Textiles and the Triplett Sisters

Lori Lee Triplett, Business Manager for Quilt and Textile Collections, has successfully combined a variety of passions which include research, writing, and performing into the quilt world. As a lecturer and instructor she brings her experience from stage, screen, and radio to make the presentations fun yet educational. She enjoys presenting at local quilt guilds, but also presents at national conferences and has made appearances internationally.

Northern Style Chintz/Cut-out Applique Quilts – New York

This past weekend I gave a presentation on these glorious applique quilts to the American Quilt Study Group. Every time I speak on the quilts, I ask for anyone to let me know if they are aware of a quilt that I haven’t talked about or shown. Huge thanks to Lorie Stubbs, Leah Zeiber, Peggy Norris, and Susan Morrison who contacted me with quilt images and information. Each one of these quilts that gets discovered, adds to the body of information and understanding of this particular style. I’d already planned this week’s blog to write on whether there were area styles within this regional style. I’m still collecting data, but I have noticed the red setting strips in the mixed albums seem to be found in the New York area. Peggy Norris wrote to me that...

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Northern Chintz/Cut Out Applique Quilts Style – Update

If you’ve been following my blog, you know I’ve been researching a Northern style of cutout applique quilts. (If you need a refresher, here’s a link to the last article, which has links to the previous articles.) It’s time for a mini-update. If you’d like a more complete update, I invite you to attend the AQSG Virtual Study Center Northern Chintz Quilts that I’m teaching. For the first time this study center will be open to non-members, so jump on the opportunity while you can at this link. Last year, a wonderful quilting colleague notified Kay and I that a Northern Style Chintz Quilt was up for sale on Etsy. (Thank you, thank you!) My sister immediately began the complicated process of acquisition. Complicated because the quilt was located in Japan, and the value was such...

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Coming Soon 2023!

Happy New Year! We have some wonderful things coming up and I hope that you’ll participate in one if not all of the events. First of all, we are starting on a new block of the month, Album Quilt with Half-Blocks. We are so thankful that Dena Rosenberg is leading the stitching on each block. Kay and I will be discussing the blocks each month as we go. I have my pattern and selected my fabric. How about you? Next don’t forget to submit your photo of your version of The Wedding Album Quilt, for consideration for the exhibition. The quilt doesn’t have to be complete to submit the photo on January 31, but close enough that you will easily get the quilt complete and shipped by June 1, 2023.  The exhibition of selected quilts will...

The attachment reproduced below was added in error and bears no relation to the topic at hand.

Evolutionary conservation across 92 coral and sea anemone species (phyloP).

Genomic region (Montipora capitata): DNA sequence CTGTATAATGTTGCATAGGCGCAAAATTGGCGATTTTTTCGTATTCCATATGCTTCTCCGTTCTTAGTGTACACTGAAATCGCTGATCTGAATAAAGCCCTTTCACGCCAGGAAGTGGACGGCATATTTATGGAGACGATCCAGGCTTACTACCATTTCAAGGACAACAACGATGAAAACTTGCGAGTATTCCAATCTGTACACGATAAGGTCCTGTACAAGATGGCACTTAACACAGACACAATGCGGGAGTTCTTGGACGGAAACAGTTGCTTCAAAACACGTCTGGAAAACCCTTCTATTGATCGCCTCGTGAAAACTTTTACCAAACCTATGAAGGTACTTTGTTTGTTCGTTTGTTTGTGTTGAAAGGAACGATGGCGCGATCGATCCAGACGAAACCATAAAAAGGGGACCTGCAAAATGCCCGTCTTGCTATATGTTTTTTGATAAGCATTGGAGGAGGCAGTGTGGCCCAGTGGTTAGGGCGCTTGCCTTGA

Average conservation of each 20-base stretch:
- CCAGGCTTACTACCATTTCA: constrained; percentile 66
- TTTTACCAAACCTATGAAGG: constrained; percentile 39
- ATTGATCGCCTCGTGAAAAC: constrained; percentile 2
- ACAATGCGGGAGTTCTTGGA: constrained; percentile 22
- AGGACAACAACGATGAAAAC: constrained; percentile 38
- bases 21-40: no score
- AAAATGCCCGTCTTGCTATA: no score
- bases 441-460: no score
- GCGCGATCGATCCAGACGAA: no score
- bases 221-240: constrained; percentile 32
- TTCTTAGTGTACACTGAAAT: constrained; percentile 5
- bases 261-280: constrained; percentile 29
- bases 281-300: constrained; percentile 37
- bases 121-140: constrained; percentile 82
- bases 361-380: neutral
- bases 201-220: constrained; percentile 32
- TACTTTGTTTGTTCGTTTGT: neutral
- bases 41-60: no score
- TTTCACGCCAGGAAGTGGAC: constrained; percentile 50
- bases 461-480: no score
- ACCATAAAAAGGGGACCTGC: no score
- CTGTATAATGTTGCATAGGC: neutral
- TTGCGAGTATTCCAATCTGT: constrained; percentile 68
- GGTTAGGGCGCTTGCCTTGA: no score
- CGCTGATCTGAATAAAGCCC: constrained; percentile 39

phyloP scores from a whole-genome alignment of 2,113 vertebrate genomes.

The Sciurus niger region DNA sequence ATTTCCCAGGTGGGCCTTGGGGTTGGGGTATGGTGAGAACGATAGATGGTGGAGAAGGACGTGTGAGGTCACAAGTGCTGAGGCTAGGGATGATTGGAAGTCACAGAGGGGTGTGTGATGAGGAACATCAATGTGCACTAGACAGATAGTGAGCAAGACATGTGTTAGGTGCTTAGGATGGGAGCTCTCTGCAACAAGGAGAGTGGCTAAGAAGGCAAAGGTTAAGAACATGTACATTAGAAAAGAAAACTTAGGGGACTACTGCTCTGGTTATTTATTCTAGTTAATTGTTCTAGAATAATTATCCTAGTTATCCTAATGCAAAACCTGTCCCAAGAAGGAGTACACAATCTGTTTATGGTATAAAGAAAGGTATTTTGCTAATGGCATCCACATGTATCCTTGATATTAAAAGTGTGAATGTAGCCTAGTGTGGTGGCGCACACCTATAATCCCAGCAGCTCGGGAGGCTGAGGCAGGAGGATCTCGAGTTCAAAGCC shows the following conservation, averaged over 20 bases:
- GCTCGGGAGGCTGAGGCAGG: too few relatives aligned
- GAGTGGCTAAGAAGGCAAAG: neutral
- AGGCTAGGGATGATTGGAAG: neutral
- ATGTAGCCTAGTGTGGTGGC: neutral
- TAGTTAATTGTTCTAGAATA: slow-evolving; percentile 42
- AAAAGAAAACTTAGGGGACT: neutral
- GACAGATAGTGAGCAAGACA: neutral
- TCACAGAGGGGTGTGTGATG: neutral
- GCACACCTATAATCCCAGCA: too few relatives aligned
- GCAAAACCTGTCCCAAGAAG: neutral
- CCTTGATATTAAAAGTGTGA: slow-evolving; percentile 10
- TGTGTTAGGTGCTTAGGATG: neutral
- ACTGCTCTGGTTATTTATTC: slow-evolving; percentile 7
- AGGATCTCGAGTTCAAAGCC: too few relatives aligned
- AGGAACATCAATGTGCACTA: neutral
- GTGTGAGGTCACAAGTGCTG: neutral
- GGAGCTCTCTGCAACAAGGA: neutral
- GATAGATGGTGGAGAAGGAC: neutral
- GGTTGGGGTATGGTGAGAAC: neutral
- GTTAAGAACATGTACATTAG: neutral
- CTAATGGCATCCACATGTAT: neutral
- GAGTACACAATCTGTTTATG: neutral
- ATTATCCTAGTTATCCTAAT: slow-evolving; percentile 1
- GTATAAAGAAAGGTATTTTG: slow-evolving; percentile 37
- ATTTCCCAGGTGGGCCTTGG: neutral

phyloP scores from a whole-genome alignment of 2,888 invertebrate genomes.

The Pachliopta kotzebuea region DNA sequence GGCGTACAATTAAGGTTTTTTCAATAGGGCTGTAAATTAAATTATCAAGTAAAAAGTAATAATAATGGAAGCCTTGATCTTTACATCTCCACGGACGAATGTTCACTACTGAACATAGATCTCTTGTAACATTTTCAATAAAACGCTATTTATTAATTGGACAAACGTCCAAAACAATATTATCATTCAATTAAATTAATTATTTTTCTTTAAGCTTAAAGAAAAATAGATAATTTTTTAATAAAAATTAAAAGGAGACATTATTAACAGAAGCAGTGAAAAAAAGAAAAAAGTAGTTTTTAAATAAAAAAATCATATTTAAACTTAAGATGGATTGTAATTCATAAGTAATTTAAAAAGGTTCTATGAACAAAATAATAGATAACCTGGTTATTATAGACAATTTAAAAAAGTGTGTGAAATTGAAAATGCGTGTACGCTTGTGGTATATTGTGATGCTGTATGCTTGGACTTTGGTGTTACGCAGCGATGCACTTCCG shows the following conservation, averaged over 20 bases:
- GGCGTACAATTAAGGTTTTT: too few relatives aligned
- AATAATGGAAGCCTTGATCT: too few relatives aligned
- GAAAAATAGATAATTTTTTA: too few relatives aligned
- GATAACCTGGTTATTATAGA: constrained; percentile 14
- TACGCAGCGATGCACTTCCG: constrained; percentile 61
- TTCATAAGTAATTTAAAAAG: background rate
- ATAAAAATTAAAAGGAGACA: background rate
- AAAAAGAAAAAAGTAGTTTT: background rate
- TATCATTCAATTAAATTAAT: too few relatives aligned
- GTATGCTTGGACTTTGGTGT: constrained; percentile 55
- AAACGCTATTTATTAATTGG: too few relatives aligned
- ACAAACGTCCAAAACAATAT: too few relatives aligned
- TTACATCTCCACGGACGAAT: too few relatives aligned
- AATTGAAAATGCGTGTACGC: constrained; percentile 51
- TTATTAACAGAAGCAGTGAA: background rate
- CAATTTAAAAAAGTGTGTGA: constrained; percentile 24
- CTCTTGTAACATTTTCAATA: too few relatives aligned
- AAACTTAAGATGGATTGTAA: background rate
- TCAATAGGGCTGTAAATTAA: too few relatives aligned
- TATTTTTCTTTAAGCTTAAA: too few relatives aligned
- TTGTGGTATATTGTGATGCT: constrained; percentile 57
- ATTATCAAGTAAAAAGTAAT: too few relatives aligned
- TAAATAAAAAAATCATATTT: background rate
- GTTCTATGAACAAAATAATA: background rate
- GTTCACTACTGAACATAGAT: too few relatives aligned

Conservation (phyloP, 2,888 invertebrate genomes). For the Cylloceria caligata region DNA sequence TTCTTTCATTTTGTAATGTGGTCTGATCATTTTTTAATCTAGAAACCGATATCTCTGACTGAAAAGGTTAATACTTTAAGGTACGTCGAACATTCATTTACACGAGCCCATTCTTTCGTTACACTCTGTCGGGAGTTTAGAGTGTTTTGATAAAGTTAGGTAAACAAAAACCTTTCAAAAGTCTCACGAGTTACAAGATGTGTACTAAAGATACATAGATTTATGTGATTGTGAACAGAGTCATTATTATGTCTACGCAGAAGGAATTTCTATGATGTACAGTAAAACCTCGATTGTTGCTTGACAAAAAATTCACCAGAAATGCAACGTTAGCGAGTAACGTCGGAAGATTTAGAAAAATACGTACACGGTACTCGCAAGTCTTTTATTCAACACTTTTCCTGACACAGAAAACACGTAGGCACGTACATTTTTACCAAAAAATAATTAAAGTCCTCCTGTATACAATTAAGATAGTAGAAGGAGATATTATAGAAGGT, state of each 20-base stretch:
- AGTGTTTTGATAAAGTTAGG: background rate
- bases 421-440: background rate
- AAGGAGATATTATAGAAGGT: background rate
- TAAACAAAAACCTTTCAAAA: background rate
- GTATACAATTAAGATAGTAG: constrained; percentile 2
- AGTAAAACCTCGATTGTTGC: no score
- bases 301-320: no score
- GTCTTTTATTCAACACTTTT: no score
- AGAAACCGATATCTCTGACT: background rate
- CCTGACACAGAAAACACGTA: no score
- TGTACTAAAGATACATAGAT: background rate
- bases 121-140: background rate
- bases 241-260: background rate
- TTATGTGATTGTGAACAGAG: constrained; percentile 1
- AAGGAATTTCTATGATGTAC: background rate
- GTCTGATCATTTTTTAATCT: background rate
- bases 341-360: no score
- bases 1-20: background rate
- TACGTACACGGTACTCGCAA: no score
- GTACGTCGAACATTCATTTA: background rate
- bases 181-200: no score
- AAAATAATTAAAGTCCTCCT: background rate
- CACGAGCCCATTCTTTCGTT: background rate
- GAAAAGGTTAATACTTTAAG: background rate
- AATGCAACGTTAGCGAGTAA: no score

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Global Threads, The Art and Fashion of Indian Chintz

The Cloth that Changed the World: The Art and Fashion of Indian Chintz was an exhibition created by the Royal Ontario Museum of Toronto Canada. I wanted to see the exhibit very badly, but a trip to Toronto really didn’t fit in my travel schedule. I had to make do with the exhibition catalog, until the St. Louis Art Museum decided to showcase the exhibit in a joint venture which is up through Jan 8th, 2023. My sister Kay and I made that trip happen. It was worth every second of the drive across the state. We got to see some fantastic palampores, textiles, and Indian Chintz. The exhibit was wonderful about showing the textiles in groupings that were produced for different markets or countries. The St. Louis Art Museum also threw in an amazing surprise,...

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Bromley Hall/Ollive/Talwin & Foster

A competitor of Bannister Hall, Bromley Hall Printworks, also used various names with the change of ownership. From the 1680s to 1820s Bromley Hall (a building around since 1485) on the River Lea descended through a prominent Quaker family. Benjamin Ollive was a linen dyer who by 1719 had become a calico printer. The River Lea provided easy access to water and his sons followed into the business expanding the premises. In 1783 the family acquired copper printing plates from a printer in Merton who went bankrupt.Joseph Ollive bequeathed his business to his nephew Joseph Talwin and Joseph managed the firm as Talwin & Foster. The V&A is home to the rare pattern book of Talwin & Foster which contains 144 copper plate designs which can be seen at this link. Talwin & Foster's products were...

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